• predictable costs;

Evolutionary stages
Eastern Europe’s manufacturing centres represent the full spectrum of these evolutionary stages. Countries such as Hungary and the Czech Republic have the largest EMS infrastructure, but they also have the higher costs and turnover issues that come with the evolution from an established to a maturing market. Turkey has relatively low labour costs, but harbours many of the tradeoffs associated with an emerging market.

The overall economic climate in a given country can impact a contractor’s ability to grow, hire qualified workers, meet production and delivery schedules and operate in a predictable cost structure.

 Table I: Overall rankings for former Eastern Bloc EU Members1

As shown in the World Economic Forum’s Global Competitiveness Index1 in the Global Competitiveness report, the former Eastern Bloc EU member states vary widely in global competitiveness rankings. (See Table I.)

Understanding the economic trends in a particular country can help predict the probability of cost increases or labour shortages driven by economic policies.

As an example, Kimball Electronics chose Poland and established its initial operation in Poznan in 2000. Although both Hungary and the Czech Republic were the more popular choices for EMS providers at that time, Poland has turned out to be a better long-term choice. The region has seen positive economic growth over the last decade. From an economic and business perspective, there are no barriers: there is still substantial growth potential without significant inflationary pressures. Comparatively, the EMS clusters in Hungary and the Czech Republic have focused on high-volume production, which has in turn driven inflationary pressures. Economies and cost structures in these more mature countries have grown and outpaced the cost structures the company has seen in Poland. Turnover is also higher in these more mature markets.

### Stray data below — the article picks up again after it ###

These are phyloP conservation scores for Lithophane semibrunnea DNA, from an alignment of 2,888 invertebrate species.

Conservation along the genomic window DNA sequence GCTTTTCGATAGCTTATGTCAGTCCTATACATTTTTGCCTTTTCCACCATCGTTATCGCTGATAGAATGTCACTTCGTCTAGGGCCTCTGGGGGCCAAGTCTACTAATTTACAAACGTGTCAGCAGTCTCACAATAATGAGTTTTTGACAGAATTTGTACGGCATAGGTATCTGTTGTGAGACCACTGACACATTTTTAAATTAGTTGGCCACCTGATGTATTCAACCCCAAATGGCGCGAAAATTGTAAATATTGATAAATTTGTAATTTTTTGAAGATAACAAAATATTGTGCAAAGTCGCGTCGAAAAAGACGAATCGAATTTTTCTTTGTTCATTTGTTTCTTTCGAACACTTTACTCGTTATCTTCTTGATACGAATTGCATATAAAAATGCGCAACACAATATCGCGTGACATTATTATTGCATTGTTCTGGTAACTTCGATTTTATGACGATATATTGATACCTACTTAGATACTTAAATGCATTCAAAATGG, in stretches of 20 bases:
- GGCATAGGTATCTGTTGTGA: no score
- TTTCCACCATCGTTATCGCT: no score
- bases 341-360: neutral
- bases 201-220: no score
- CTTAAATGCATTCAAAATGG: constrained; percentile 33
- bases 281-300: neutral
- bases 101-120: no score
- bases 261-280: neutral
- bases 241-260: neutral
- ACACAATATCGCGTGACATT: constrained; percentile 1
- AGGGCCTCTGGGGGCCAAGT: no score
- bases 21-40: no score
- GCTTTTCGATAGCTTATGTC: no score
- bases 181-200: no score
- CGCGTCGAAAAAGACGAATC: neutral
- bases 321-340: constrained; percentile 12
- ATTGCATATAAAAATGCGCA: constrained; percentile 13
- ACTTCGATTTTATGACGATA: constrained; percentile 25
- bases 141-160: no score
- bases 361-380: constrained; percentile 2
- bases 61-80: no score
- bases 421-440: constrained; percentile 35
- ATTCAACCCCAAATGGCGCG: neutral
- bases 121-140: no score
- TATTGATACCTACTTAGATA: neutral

Workforce factors
Workforce availability, education and turnover are other factors to evaluate. Access to higher education and training can be critical in ensuring availability of workers with the higher level of skills needed in a high-mix, variable-demand production environment focused on mission-critical products. Table II shows a sampling of country rankings for higher education and training in the World Economic Forum’s Global Competitiveness report. According to the report, this set of rankings measured secondary and tertiary enrollment rates and the quality of education as evaluated by the business community. The extent of vocational and continuous on-the-job training was also taken into account.

 Table II: Higher education and training rankings for former Eastern Bloc EU Members2

Other factors to consider include: